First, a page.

Year          Edition            # of disorders             % growth

1952          DSM-I               106                                      n/a

1968          DSM-II             182                                      72%

1980          DSM-III           65                                        46%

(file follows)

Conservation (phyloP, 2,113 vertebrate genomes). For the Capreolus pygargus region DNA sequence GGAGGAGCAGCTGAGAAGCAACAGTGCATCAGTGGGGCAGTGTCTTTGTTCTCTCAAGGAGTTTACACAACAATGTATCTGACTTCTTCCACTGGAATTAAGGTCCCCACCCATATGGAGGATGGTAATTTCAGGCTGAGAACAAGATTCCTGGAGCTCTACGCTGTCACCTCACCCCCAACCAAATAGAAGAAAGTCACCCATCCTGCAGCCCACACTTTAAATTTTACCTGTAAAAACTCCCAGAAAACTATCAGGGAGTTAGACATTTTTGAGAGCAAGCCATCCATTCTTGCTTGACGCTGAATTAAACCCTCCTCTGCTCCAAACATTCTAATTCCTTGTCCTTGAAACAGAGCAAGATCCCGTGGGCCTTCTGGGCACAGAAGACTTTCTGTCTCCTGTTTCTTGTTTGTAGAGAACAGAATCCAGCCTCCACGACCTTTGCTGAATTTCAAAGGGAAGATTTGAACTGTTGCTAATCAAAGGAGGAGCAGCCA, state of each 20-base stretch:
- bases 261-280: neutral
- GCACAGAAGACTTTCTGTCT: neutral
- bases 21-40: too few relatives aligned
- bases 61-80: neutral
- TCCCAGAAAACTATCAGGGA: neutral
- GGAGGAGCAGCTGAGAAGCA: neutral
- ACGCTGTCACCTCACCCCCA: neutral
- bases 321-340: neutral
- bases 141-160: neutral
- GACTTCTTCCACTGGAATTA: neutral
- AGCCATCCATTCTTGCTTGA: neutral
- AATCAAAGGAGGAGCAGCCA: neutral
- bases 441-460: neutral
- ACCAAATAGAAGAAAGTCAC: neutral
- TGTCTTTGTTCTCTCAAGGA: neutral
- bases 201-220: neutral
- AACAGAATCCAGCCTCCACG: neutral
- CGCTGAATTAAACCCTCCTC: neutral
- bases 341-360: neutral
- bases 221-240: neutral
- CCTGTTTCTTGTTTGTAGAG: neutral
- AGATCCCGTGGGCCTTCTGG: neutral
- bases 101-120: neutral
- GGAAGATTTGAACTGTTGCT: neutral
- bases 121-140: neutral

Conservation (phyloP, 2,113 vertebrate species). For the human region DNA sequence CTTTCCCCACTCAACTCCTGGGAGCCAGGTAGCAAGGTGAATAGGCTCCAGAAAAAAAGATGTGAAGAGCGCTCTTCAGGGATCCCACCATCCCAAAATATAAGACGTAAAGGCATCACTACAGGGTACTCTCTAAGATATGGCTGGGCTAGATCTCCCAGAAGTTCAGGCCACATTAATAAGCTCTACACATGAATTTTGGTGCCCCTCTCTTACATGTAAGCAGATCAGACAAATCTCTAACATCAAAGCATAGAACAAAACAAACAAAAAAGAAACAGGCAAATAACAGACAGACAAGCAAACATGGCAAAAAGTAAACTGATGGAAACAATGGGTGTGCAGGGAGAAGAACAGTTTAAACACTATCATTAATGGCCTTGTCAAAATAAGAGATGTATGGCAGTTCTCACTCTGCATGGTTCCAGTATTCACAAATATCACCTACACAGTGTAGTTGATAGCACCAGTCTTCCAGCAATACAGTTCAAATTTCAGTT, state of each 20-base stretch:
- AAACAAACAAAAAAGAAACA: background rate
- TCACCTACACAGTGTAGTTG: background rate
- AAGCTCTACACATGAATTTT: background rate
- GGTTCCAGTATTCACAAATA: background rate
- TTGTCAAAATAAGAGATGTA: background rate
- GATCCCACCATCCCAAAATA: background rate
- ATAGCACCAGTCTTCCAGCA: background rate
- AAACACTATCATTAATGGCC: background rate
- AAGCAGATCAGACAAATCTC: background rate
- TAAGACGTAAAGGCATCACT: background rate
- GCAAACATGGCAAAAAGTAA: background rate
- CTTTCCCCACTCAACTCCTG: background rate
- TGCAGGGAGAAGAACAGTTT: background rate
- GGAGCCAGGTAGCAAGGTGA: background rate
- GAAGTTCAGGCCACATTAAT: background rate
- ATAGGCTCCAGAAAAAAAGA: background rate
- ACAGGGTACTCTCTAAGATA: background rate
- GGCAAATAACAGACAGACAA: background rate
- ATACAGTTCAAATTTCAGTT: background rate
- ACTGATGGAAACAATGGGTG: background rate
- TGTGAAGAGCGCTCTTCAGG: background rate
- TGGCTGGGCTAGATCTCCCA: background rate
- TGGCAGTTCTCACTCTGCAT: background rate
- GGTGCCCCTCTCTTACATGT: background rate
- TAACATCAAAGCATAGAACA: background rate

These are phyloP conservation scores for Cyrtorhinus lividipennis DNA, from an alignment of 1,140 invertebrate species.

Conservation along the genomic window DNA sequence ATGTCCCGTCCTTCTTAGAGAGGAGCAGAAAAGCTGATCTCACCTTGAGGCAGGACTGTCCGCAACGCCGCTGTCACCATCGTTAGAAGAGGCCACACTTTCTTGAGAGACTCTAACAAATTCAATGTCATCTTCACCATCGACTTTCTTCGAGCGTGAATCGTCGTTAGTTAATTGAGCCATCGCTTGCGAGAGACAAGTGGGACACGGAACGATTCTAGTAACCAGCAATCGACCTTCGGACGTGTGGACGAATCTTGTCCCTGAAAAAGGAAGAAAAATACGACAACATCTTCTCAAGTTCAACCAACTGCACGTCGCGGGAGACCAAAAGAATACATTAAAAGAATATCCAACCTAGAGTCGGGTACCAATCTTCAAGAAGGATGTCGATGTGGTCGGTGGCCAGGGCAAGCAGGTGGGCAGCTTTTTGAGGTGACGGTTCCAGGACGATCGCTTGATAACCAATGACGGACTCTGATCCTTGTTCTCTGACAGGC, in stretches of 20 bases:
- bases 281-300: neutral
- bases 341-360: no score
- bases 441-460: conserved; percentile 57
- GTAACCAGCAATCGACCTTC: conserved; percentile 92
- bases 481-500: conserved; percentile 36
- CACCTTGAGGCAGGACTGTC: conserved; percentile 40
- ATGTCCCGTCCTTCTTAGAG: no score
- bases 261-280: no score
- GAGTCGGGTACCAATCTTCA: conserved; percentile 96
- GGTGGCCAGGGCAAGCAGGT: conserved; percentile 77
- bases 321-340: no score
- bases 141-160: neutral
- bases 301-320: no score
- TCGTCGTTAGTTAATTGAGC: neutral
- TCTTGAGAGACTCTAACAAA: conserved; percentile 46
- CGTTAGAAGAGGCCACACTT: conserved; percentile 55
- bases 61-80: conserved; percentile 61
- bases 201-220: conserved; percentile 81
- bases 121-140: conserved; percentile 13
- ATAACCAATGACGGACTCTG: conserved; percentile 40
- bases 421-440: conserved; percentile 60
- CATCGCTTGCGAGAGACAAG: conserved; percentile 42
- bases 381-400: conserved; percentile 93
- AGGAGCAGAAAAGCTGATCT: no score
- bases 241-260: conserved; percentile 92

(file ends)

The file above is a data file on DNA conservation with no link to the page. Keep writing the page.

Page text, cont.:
It has been a decade since Lane penned his assiduously researched and insightful account about this transformation of the APA’s Diagnostic and Statistical Manual of Mental Disorders.  His penetrating explanation of how a small group of psychiatrists privately collaborated in the 1970s to revise the organizing document behind their profession is as amusing as it is unsettling.  The incredible but true tale Lane tells about how shyness came to be viewed as an illness is more akin to political farce than erudite debate about how to classify different types of mental disorders, ostensible or otherwise.  Lane gained unprecedented access to the APA’s archives, and found documents detailing disturbing facts about the lack of scientific rigor employed while revising the third edition of this influential document.  He frames this battle over this revision of psychiatry’s diagnostic bible as one driven by deeply-rooted internal conflicts within the field.  Neuropsychiatrists argued for the radical expansion of the diagnostic criteria into many different disorders with specific symptoms while their Freudian colleagues favored a psychodynamic approach with fewer, and more broadly defined categories that recognized the biological, psychological and environmental factors that coalesce into human distress and despair.  While neuropsychiatry clearly won this battle in the pages of DSM-III, Lane’s writing about the inner workings of Spitzer’s task force illuminate how a supposedly scientific process devolved into one guided more by individual personalities, professional agendas and profit potential.